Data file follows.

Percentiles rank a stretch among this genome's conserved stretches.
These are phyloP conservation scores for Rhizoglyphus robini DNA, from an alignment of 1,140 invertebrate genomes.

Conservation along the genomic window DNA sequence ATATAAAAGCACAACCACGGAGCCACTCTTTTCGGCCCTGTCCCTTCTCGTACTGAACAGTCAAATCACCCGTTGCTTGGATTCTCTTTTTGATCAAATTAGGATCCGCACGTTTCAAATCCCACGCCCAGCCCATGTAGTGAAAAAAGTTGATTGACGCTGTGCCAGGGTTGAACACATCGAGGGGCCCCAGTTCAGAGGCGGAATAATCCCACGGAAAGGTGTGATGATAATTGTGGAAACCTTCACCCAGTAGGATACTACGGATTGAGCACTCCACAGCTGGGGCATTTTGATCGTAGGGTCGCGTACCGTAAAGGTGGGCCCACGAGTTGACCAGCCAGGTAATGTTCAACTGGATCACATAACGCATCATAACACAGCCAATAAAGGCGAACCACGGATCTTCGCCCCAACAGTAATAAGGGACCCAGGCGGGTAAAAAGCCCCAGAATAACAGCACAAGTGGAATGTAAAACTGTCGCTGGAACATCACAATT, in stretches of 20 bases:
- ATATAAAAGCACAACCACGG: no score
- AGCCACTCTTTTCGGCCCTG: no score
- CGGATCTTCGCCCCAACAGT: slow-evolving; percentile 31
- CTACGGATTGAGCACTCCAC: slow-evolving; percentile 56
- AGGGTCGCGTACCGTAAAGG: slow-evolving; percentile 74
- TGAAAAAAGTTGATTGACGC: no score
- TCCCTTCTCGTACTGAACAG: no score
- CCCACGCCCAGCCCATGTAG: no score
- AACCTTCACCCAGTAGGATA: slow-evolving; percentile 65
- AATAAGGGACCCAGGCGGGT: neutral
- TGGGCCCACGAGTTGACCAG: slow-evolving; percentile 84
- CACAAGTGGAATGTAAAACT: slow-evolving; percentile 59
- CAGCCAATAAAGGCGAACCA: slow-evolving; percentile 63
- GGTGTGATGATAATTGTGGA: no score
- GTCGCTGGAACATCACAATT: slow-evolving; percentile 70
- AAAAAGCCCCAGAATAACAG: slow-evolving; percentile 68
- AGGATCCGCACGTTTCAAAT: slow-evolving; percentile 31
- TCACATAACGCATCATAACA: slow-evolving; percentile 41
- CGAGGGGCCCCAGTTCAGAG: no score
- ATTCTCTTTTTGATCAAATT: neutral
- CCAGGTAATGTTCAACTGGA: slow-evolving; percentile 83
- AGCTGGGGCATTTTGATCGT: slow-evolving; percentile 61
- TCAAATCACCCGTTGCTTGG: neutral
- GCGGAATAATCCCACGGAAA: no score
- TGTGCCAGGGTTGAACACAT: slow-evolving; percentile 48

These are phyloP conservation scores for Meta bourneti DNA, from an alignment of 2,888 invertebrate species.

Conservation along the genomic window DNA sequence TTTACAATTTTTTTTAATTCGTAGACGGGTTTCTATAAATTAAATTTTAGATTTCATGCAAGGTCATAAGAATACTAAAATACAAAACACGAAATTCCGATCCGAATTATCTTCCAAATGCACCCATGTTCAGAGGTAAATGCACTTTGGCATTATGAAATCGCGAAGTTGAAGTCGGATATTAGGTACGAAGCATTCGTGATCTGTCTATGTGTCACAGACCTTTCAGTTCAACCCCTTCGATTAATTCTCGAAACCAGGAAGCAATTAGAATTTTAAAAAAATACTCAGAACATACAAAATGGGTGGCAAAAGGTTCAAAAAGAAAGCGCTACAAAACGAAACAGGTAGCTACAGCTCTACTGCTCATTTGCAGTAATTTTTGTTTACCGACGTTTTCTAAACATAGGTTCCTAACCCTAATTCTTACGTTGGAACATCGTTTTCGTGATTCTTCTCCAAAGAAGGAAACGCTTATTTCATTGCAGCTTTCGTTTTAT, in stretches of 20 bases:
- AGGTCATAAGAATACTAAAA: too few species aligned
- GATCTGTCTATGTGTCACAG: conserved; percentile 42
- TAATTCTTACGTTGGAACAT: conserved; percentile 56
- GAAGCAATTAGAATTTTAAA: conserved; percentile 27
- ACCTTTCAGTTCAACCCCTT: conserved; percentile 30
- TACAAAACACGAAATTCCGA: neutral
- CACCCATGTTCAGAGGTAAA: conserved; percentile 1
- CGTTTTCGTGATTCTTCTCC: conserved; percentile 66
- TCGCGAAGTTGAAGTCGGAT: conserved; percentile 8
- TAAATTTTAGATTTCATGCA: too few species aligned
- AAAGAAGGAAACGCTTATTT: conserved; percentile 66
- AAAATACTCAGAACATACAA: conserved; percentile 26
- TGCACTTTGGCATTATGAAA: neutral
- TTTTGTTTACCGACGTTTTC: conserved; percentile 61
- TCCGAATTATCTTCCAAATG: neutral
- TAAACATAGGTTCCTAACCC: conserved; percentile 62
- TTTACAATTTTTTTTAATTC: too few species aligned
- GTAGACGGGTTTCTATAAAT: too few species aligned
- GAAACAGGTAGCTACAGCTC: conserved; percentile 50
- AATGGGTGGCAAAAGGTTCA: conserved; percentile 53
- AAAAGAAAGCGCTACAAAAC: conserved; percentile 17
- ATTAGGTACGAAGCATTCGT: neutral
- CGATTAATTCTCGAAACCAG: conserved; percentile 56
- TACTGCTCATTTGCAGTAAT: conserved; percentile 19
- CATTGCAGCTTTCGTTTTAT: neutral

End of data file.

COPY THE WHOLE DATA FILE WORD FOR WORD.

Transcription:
Percentiles rank a stretch among this genome's conserved stretches.
These are phyloP conservation scores for Rhizoglyphus robini DNA, from an alignment of 1,140 invertebrate genomes.

Conservation along the genomic window DNA sequence ATATAAAAGCACAACCACGGAGCCACTCTTTTCGGCCCTGTCCCTTCTCGTACTGAACAGTCAAATCACCCGTTGCTTGGATTCTCTTTTTGATCAAATTAGGATCCGCACGTTTCAAATCCCACGCCCAGCCCATGTAGTGAAAAAAGTTGATTGACGCTGTGCCAGGGTTGAACACATCGAGGGGCCCCAGTTCAGAGGCGGAATAATCCCACGGAAAGGTGTGATGATAATTGTGGAAACCTTCACCCAGTAGGATACTACGGATTGAGCACTCCACAGCTGGGGCATTTTGATCGTAGGGTCGCGTACCGTAAAGGTGGGCCCACGAGTTGACCAGCCAGGTAATGTTCAACTGGATCACATAACGCATCATAACACAGCCAATAAAGGCGAACCACGGATCTTCGCCCCAACAGTAATAAGGGACCCAGGCGGGTAAAAAGCCCCAGAATAACAGCACAAGTGGAATGTAAAACTGTCGCTGGAACATCACAATT, in stretches of 20 bases:
- ATATAAAAGCACAACCACGG: no score
- AGCCACTCTTTTCGGCCCTG: no score
- CGGATCTTCGCCCCAACAGT: slow-evolving; percentile 31
- CTACGGATTGAGCACTCCAC: slow-evolving; percentile 56
- AGGGTCGCGTACCGTAAAGG: slow-evolving; percentile 74
- TGAAAAAAGTTGATTGACGC: no score
- TCCCTTCTCGTACTGAACAG: no score
- CCCACGCCCAGCCCATGTAG: no score
- AACCTTCACCCAGTAGGATA: slow-evolving; percentile 65
- AATAAGGGACCCAGGCGGGT: neutral
- TGGGCCCACGAGTTGACCAG: slow-evolving; percentile 84
- CACAAGTGGAATGTAAAACT: slow-evolving; percentile 59
- CAGCCAATAAAGGCGAACCA: slow-evolving; percentile 63
- GGTGTGATGATAATTGTGGA: no score
- GTCGCTGGAACATCACAATT: slow-evolving; percentile 70
- AAAAAGCCCCAGAATAACAG: slow-evolving; percentile 68
- AGGATCCGCACGTTTCAAAT: slow-evolving; percentile 31
- TCACATAACGCATCATAACA: slow-evolving; percentile 41
- CGAGGGGCCCCAGTTCAGAG: no score
- ATTCTCTTTTTGATCAAATT: neutral
- CCAGGTAATGTTCAACTGGA: slow-evolving; percentile 83
- AGCTGGGGCATTTTGATCGT: slow-evolving; percentile 61
- TCAAATCACCCGTTGCTTGG: neutral
- GCGGAATAATCCCACGGAAA: no score
- TGTGCCAGGGTTGAACACAT: slow-evolving; percentile 48

These are phyloP conservation scores for Meta bourneti DNA, from an alignment of 2,888 invertebrate species.

Conservation along the genomic window DNA sequence TTTACAATTTTTTTTAATTCGTAGACGGGTTTCTATAAATTAAATTTTAGATTTCATGCAAGGTCATAAGAATACTAAAATACAAAACACGAAATTCCGATCCGAATTATCTTCCAAATGCACCCATGTTCAGAGGTAAATGCACTTTGGCATTATGAAATCGCGAAGTTGAAGTCGGATATTAGGTACGAAGCATTCGTGATCTGTCTATGTGTCACAGACCTTTCAGTTCAACCCCTTCGATTAATTCTCGAAACCAGGAAGCAATTAGAATTTTAAAAAAATACTCAGAACATACAAAATGGGTGGCAAAAGGTTCAAAAAGAAAGCGCTACAAAACGAAACAGGTAGCTACAGCTCTACTGCTCATTTGCAGTAATTTTTGTTTACCGACGTTTTCTAAACATAGGTTCCTAACCCTAATTCTTACGTTGGAACATCGTTTTCGTGATTCTTCTCCAAAGAAGGAAACGCTTATTTCATTGCAGCTTTCGTTTTAT, in stretches of 20 bases:
- AGGTCATAAGAATACTAAAA: too few species aligned
- GATCTGTCTATGTGTCACAG: conserved; percentile 42
- TAATTCTTACGTTGGAACAT: conserved; percentile 56
- GAAGCAATTAGAATTTTAAA: conserved; percentile 27
- ACCTTTCAGTTCAACCCCTT: conserved; percentile 30
- TACAAAACACGAAATTCCGA: neutral
- CACCCATGTTCAGAGGTAAA: conserved; percentile 1
- CGTTTTCGTGATTCTTCTCC: conserved; percentile 66
- TCGCGAAGTTGAAGTCGGAT: conserved; percentile 8
- TAAATTTTAGATTTCATGCA: too few species aligned
- AAAGAAGGAAACGCTTATTT: conserved; percentile 66
- AAAATACTCAGAACATACAA: conserved; percentile 26
- TGCACTTTGGCATTATGAAA: neutral
- TTTTGTTTACCGACGTTTTC: conserved; percentile 61
- TCCGAATTATCTTCCAAATG: neutral
- TAAACATAGGTTCCTAACCC: conserved; percentile 62
- TTTACAATTTTTTTTAATTC: too few species aligned
- GTAGACGGGTTTCTATAAAT: too few species aligned
- GAAACAGGTAGCTACAGCTC: conserved; percentile 50
- AATGGGTGGCAAAAGGTTCA: conserved; percentile 53
- AAAAGAAAGCGCTACAAAAC: conserved; percentile 17
- ATTAGGTACGAAGCATTCGT: neutral
- CGATTAATTCTCGAAACCAG: conserved; percentile 56
- TACTGCTCATTTGCAGTAAT: conserved; percentile 19
- CATTGCAGCTTTCGTTTTAT: neutral